Bluetooth is one of these standards which have been around for so long that they finally work. These days, I’m using bluetooth mice, keyboards and speakers without any serious problem, but this took many years since the introduction of the standard, more than 20 years. In fact the company that introduced Bluetooth, Ericsson, stopped producing mobile phones.
The protocol has seen many revisions, of course, but version 4 included an interesting addition: low energy (LE) devices. The notion of low energy is of course relative – the key point here is that Bluetooth LE devices use less energy that classical Bluetooth ones. The general idea is that they can run a few months on a small lithium battery.
There was a lot of noise when Apple introduced iBeacon which is a standard for building beacons, i.e. Bluetooth LE devices that simply broadcast their identity. In turn, Google introduced Eddystone, an open specification for beacons, so I assumed that Bluetooth LE was about these beacons. I was wrong.
Turns out a lot of devices use Bluetooth LE. My iPhone connects to my Fitbit Charge using bluetooth LE, in turn the iPhone implements a Bluetooth LE profile and reports its battery level and local time, two bits of information that could be read by my laptop. The cadence measuring device I added to my bike? Bluetooth LE, with a standard profile! That was a good surprise and me realise there are many profiles for sport and medical sensors.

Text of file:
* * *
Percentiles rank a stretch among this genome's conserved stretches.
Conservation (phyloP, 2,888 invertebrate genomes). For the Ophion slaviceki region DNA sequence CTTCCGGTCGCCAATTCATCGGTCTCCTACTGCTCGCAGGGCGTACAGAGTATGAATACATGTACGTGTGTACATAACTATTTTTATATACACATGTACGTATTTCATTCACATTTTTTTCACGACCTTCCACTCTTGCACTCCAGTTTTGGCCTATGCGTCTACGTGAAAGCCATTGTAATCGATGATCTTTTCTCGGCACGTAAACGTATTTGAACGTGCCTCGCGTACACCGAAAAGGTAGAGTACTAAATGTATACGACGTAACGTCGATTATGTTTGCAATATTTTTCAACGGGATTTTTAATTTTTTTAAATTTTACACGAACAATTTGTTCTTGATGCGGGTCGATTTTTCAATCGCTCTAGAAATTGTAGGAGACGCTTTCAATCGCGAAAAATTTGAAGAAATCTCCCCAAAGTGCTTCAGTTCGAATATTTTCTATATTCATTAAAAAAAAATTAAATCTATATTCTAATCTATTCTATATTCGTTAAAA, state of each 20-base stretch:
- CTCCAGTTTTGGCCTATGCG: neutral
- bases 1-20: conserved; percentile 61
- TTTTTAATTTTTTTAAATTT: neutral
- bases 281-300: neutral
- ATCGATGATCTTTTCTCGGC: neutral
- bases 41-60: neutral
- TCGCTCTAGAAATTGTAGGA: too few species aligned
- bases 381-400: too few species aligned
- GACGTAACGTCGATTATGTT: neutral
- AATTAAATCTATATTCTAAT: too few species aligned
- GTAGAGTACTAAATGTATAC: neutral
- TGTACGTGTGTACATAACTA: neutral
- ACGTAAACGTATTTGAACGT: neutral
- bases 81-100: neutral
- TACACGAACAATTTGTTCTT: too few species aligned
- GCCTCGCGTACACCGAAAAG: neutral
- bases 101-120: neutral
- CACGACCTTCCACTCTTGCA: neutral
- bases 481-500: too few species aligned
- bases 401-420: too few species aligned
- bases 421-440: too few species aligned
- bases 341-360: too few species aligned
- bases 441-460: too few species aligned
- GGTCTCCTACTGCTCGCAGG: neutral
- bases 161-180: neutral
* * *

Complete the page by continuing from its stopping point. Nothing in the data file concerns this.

The Bluetooth explorer provided by Apple with the Hardware development tool supports Bluetooth LE. Turning it on revealed a few devices besides my phone and my watch in my close neighbourhood: an Apple TV and a Samsung TV, both advertising over Bluetooth LE. I found a pretty good introduction to Bluetooth LE on Github. While classical Bluetooth is connection based, Bluetooth LE is based on read/write/notify operations, closer to low-level protocols like SNMP or I²C.
While there is a lot of attention on the beacon use case, Bluetooth LE has the potential to integrate a lot of electronic devices: sensors, but also things who needs some for of setup or configuration: clocks, washing machines, ovens, etc. Currently the focus seems to be on sport and health equipment, but I could see move this to food and cleaning appliances. Only time will tell…